Rosemarie Reilly repeatedly begged police for help in the month leading up to her death. Her ex-boyfriend, Jeremy Kelley, had beaten her and held a gun to her head, then started following her, she told them, but police didn’t take him into custody. Nine days after an arrest warrant was issued, Kelley tracked Reilly down at a friend’s house. In the middle of the night, he dragged her into the street by her hair and shot her multiple times in the torso before killing himself. The 21-year-old Michigan nursing student died at the scene.
Two years later, Reilly’s mother is demanding that law enforcement take responsibility for her daughter’s death and alleging in a lawsuit that they went easy on Kelley because his father was a cop. Pamela Reilly, 55, who filed a lawsuit against Michigan’s Ottawa County and several members of local police forces Oct. 5, told BuzzFeed News that the lack of urgency police showed in response to her daughter’s pleas for help led to her murder.
Because Kelley, who was also 21, had violated a restraining order taken out against him, under Michigan law he could have been forced by a court to relinquish his guns. But when Reilly and her family asked police to intervene by arresting him and taking away his guns, “they blew it off as a girlfriend–boyfriend spat,” her mother said.
“They looked at the victim as a complainer, they looked at the victim’s mother as a complainer.”
“If I walked up to a stranger on the street and I held a gun to their head and said, ‘I’m gonna kill you,’ they would’ve hunted me down,” she said. “They looked at the victim as a complainer, they looked at the victim’s mother as a complainer. They didn’t look at the victim that had a gun held to her head.”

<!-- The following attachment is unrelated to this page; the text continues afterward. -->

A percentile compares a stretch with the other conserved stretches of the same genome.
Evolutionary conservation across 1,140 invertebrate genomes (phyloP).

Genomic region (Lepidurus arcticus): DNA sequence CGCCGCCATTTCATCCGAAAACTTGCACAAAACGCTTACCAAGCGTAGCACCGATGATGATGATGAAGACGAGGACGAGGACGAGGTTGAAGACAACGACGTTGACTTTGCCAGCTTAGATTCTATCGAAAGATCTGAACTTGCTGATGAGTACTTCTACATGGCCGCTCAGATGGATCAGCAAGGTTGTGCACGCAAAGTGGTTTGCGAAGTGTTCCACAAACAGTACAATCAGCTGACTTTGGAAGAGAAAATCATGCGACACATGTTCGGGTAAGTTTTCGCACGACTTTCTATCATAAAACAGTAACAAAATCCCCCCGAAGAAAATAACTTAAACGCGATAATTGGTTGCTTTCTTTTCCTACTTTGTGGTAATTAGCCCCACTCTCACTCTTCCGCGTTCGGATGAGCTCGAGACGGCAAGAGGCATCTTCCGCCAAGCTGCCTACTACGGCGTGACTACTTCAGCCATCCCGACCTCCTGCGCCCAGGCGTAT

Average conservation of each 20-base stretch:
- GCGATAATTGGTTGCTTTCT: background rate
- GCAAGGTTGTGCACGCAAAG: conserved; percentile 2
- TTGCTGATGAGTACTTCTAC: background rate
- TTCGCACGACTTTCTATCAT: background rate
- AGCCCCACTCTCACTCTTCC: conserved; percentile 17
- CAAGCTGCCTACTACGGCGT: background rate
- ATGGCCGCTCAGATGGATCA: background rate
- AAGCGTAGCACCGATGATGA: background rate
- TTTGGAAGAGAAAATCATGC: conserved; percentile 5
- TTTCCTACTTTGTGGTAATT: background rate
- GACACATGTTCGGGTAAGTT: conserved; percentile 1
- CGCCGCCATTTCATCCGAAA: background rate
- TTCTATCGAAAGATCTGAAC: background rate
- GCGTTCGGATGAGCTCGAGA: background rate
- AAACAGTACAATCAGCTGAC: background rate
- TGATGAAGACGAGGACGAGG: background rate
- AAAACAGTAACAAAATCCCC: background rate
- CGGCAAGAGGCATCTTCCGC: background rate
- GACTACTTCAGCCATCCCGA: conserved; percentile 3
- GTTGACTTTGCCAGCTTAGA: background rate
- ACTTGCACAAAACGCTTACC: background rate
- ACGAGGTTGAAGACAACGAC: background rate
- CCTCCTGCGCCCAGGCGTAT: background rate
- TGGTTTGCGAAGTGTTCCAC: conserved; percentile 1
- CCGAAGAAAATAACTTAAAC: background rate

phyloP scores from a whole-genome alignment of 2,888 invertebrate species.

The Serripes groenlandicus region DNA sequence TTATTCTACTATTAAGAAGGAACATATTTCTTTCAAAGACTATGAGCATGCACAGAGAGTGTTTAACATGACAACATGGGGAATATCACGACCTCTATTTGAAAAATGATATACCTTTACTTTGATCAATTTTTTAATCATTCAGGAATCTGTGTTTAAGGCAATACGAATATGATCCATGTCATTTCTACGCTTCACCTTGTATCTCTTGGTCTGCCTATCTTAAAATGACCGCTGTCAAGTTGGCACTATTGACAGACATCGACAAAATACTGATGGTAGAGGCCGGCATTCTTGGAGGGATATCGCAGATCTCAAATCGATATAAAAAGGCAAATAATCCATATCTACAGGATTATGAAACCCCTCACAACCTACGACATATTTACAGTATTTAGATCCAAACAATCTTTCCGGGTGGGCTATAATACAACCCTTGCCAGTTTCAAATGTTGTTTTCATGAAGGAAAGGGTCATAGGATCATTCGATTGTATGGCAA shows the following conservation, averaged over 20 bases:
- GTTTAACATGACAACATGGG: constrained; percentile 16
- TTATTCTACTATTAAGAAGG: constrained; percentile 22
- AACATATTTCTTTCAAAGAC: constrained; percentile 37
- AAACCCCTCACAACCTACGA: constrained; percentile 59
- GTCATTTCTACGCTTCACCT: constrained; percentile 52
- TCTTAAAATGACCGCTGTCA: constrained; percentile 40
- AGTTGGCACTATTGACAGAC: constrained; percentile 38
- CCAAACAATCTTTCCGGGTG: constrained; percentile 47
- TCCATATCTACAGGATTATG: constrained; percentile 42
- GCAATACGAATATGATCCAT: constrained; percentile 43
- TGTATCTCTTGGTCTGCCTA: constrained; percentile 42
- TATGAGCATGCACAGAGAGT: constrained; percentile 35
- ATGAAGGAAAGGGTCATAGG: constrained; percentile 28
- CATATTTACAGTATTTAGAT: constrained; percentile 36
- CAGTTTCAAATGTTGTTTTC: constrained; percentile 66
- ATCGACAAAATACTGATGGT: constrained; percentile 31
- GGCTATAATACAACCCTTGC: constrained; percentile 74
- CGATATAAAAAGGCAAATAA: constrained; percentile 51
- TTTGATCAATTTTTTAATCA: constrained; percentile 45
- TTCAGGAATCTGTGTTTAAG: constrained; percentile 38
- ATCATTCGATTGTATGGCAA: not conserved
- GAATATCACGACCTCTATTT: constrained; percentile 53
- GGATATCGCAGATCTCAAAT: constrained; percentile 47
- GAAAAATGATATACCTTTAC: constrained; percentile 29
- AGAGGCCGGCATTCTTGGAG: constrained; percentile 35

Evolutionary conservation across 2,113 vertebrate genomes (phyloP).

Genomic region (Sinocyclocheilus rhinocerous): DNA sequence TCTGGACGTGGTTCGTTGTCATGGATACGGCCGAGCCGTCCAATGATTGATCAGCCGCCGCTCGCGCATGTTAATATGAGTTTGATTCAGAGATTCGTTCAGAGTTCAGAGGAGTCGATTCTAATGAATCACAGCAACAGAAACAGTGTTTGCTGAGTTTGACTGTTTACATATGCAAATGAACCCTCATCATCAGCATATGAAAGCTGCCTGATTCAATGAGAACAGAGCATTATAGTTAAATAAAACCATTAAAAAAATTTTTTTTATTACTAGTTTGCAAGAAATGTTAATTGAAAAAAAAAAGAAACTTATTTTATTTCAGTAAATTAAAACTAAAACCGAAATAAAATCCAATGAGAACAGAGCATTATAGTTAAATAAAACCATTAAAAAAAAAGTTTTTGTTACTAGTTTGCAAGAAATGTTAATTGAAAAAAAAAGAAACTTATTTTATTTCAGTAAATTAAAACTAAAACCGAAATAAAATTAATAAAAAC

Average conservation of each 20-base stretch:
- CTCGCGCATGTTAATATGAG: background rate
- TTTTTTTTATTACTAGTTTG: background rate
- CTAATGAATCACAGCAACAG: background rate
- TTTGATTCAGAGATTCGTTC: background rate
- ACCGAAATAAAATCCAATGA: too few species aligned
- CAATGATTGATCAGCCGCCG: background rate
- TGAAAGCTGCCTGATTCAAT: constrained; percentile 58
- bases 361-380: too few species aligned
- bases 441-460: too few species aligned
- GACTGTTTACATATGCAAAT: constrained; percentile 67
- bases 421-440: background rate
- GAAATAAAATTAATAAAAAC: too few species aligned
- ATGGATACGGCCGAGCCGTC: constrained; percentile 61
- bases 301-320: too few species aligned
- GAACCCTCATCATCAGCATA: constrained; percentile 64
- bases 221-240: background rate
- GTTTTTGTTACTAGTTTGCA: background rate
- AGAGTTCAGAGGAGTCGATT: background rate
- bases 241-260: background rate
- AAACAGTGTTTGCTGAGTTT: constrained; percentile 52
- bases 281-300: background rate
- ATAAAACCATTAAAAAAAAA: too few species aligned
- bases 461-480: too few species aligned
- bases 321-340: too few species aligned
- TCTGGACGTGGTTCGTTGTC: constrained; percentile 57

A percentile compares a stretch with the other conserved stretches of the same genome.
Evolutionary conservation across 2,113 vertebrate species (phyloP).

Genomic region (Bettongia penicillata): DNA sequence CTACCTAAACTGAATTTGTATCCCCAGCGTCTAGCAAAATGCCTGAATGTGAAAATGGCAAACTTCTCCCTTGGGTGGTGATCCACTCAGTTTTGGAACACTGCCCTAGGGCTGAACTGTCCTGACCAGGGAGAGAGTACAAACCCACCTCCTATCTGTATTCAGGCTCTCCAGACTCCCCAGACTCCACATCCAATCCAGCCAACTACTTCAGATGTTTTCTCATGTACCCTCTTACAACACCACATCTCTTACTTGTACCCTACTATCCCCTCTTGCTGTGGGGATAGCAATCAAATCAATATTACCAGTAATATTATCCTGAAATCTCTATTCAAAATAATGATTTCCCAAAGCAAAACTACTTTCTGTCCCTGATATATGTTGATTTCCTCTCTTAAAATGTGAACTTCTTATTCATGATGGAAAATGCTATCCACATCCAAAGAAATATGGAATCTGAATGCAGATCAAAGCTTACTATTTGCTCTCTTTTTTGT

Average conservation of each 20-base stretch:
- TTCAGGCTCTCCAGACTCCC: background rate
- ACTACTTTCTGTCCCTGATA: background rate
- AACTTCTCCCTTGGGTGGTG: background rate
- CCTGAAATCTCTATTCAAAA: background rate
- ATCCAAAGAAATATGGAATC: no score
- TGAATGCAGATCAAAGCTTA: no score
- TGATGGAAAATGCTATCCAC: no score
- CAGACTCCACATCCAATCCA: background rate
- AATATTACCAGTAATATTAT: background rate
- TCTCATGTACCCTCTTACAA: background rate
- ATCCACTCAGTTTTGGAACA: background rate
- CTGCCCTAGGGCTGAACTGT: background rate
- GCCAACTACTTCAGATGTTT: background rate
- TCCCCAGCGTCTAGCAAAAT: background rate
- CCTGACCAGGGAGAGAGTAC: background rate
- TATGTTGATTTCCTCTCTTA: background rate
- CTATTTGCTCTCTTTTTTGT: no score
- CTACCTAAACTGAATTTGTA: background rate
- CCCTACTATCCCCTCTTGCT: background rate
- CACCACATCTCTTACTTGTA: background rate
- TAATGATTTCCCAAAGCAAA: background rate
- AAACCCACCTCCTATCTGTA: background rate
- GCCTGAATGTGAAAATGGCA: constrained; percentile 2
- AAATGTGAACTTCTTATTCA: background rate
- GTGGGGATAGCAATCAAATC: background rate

The lawsuit argues that Kelley was treated favorably because his father — who has since died — was an officer in Bloomfield Township, a department on the other side of the state from Grand Rapids, where Reilly lived while attending nearby Grand Valley State University. Weeks after Reilly first made her reports, the Grand Valley State University Police Department and the Ottawa County Sheriff’s Office issued arrest warrants, which, according to the lawsuit, they sent to Kelley by mail. Within days, Reilly was dead.
“I want to make America aware, this does happen, and it needs to be stopped,” Pamela said.
In a statement, the university called the situation “tragic,” saying, “We express our ongoing condolences to the family of Rosemarie Reilly. Officers of the Grand Valley State Police Department comply with applicable law, and we have no reason to believe they did not do so in this circumstance.” Bloomfield police and the Ottawa County sheriff’s department did not respond to requests for comment.
The Michigan lawsuit was filed weeks before a similar shooting death in Utah that highlighted the weaknesses of anti-stalking legislation, which has only been in effect in most states since the 1990s.